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ISIS Intensifies Siege of Kurdish Enclave in Syria
The Islamic State is pouring reinforcements into the besieged Syrian city of Kobani, underscoring its goal to seize that Kurdish enclave near the Turkish border and deal a significant setback to the United States-led air campaign, American officials said Friday.
The rush of heavily armed Islamic State fighters toward Kobani from multiple directions has provided allied warplanes with an array of tanks, artillery and armed vehicles to strike easily from the air, a senior Pentagon official said. Elsewhere in Syria and Iraq, Islamic State fighters have in recent days dispersed to avoid the American attacks.
Although a last-ditch barrage of 45 airstrikes around Kobani in the past week may have inflicted heavy damage on the Islamic State, American officials acknowledged on Friday that they had failed to prevent the militants from seizing about one-quarter of the town amid fierce fighting with Kurdish defenders.
"Kobani hangs in the balance," a senior Pentagon official said. The Islamic State "very badly wants to take Kobani for the propaganda value."
As the noose tightened, Turkish troops just across the border remained in place, despite growing pressure on the government of President Recep Tayyip Erdogan to intervene to avoid a possible massacre of the remaining civilians. In Ankara, the Turkish capital, the American envoy coordinating the coalition against the Islamic State, Gen. John R. Allen, wrapped up two days of meetings with Turkish officials and NATO's new secretary general, Jens Stoltenberg, with no apparent shift in how Turkey would help.
With the Islamic State gaining ground in both Syria and Iraq, despite the daily airstrikes, the Pentagon announced that Gen. Martin E. Dempsey, the chairman of the Joint Chiefs of Staff, would meet on Tuesday at Joint Base Andrews outside Washington with his counterparts from the more than 20 countries now involved in the fight against the Islamic State to discuss war strategy.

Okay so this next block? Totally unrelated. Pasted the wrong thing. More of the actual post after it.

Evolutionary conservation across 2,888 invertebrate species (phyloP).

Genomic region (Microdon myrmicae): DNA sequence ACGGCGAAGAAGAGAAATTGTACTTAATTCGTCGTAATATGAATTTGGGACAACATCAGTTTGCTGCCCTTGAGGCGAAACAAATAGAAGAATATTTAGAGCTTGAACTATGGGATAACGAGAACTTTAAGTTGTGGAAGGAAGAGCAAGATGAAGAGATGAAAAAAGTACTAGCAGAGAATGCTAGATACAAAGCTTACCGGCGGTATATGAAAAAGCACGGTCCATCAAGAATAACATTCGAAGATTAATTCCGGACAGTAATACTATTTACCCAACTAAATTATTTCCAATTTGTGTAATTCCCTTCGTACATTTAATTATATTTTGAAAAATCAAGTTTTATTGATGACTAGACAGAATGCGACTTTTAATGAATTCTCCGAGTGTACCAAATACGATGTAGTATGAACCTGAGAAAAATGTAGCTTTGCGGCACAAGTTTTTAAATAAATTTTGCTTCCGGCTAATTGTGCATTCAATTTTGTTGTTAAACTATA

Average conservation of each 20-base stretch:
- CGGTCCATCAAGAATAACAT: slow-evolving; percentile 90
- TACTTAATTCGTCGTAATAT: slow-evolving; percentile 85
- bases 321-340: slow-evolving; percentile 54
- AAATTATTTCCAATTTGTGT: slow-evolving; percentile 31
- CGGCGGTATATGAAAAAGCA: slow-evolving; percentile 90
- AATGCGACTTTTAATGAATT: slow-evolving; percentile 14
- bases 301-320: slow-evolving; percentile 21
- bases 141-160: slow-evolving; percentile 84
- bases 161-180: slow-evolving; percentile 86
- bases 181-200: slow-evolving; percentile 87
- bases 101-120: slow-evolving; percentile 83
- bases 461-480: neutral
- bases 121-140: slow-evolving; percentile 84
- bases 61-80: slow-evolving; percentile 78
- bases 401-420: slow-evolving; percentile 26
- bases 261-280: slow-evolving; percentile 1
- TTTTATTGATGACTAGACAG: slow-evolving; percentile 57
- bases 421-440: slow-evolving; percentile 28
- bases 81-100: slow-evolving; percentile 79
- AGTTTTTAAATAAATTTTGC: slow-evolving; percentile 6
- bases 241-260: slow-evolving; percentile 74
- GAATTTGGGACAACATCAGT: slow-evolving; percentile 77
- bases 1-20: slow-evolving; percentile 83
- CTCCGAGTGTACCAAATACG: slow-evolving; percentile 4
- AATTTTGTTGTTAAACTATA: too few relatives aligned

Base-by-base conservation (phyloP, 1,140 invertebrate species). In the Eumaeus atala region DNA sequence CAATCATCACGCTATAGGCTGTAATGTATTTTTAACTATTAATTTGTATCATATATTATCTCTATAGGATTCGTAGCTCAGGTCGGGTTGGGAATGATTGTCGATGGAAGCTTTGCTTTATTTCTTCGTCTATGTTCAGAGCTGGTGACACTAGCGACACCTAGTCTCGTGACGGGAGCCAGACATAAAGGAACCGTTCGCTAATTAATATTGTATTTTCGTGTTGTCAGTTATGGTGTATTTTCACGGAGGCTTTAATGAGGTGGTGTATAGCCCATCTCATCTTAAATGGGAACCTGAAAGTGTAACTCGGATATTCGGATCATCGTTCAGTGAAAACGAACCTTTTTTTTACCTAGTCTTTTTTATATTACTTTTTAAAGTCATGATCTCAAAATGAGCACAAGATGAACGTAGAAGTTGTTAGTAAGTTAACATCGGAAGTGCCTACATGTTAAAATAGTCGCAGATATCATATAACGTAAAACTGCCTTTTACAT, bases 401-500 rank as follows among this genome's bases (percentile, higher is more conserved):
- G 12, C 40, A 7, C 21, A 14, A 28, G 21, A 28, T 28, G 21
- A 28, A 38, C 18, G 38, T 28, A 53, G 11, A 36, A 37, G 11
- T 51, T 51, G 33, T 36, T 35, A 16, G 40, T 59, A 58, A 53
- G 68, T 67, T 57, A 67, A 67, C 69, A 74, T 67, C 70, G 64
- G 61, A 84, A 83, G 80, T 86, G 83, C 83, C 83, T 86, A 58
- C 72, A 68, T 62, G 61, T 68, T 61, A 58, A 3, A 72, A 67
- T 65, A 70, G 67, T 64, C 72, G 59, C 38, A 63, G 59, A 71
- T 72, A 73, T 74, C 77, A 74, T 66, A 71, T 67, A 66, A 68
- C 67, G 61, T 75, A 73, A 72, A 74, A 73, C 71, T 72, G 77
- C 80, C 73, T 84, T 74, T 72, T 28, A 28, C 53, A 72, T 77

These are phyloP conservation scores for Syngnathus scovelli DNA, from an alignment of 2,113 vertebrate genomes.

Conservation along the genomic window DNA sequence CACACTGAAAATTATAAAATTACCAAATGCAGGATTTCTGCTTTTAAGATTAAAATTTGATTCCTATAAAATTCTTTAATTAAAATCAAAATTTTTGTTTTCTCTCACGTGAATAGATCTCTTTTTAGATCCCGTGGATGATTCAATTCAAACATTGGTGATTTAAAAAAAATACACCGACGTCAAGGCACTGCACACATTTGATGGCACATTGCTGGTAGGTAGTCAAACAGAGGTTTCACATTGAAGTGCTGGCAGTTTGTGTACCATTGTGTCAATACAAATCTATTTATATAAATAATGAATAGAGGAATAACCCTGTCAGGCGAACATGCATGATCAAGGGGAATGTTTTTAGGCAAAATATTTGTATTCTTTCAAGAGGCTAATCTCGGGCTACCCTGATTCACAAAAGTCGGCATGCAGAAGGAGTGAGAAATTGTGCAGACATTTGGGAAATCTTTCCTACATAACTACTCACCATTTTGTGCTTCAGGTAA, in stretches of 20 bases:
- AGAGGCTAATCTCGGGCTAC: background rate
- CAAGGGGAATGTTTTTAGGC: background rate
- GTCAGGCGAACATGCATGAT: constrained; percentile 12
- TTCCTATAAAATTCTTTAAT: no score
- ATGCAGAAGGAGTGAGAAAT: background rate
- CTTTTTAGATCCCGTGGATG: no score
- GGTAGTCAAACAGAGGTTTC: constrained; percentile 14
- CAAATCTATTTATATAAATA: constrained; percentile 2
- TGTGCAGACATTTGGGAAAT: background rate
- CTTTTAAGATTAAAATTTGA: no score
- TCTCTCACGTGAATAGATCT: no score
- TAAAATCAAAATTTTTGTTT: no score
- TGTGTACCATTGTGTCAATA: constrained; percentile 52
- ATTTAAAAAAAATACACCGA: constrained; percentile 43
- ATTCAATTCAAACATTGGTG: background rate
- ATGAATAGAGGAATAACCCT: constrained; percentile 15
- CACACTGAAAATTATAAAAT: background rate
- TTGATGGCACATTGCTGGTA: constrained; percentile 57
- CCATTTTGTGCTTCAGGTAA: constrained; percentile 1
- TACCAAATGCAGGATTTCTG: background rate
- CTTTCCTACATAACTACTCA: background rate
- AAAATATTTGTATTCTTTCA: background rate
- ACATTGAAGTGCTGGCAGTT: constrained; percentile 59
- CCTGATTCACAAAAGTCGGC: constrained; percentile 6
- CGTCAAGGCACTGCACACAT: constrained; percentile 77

Along the Syrian border, explosions and small-arms fire could be heard from Kobani on Friday.
The clashes came just a day after Kurdish officials sounded rare notes of optimism about the battle, saying that two days of repeated airstrikes by coalition forces had begun to ease the assault.
But for most of the day on Friday, ambulances raced into Turkey, shuttling wounded people to a local hospital in the town of Suruc. And by early afternoon, the fighters in Kobani sounded overwhelmed.
"We are killing them, and they keep coming," said a Kurdish fighter from Turkey, Timur Demirboga, a 32-year-old tour guide who said he had been in Kobani for 15 days, with five of them spent learning how to fight.
"They are coming from the east of the city, and the west," he said by telephone, with the sound of heavy gunfire in the background. "Today, they are coming powerfully," he said, excusing himself as the fight drew near.
Around 3:45 p.m., a huge explosion near the Turkish border at first seemed like an airstrike, with no sound of aircraft overhead. "I can't tell what it is," said Ismat Sheikh Hasan, the defense minister for the Kurdish People's Protection Committees, known as the Y.P.G. "They have been trying to advance since the morning," he said, adding that the militants appeared to have been resupplied with weapons.
Anwar Muslim, a lawyer and the head of the Kobani district, who was in the area at the time of the explosion, said it was either a "suicide attack or a car bomb."
"They are using all ugly ways to try to advance," he said. "We had less airstrikes today and we have no idea why."
The fighting in Kobani unfolded on Friday, as it has for weeks, in front of an audience, including residents of nearby towns and villages, some of whom have relatives living or fighting in the city. They sat watching on the edge of corn and cotton fields. The audience also included dozens of journalists, as well as Turkish troops, sitting in armored vehicles, whose inaction during the fighting has fueled a rising anger among Kurds on both sides of the border.
The city, seen through binoculars on Friday, bore the scars of heavy weapons. A large glass building in the center appeared badly damaged, as did as a white building to the east, on top of which flew the black flag of the Islamic State.
A spokesman for the Pentagon's Central Command, Col. Patrick Ryder, said that although Kurdish militia were "leveraging the airstrikes and continue to hold out," the militants were "making some advances and occupying new territory."
Kurdish officials have welcomed the airstrikes but called them insufficient unless their fighters receive reinforcements, ammunition and supplies, the kind of help that Turkey's government has so far prevented. The standoff has fueled days of unrest in Turkey, leaving at least 30 people dead.
An hour or so after the mystery explosion, at least two warplanes could be seen in the skies over Kobani, and in quick succession, four airstrikes hit an area near the Turkish border.
But the sounds of the clashes resumed. Mr. Demirboga, the tour guide turned fighter, on a two-hour break from the front lines, said Islamic State fighters were about a hundred meters, or 330 feet, away. The airstrikes, he said, had made "no difference."
[Source: By Eric Schmitt and Kareem Fahim, The New York Times, Washington, 10Oct14]
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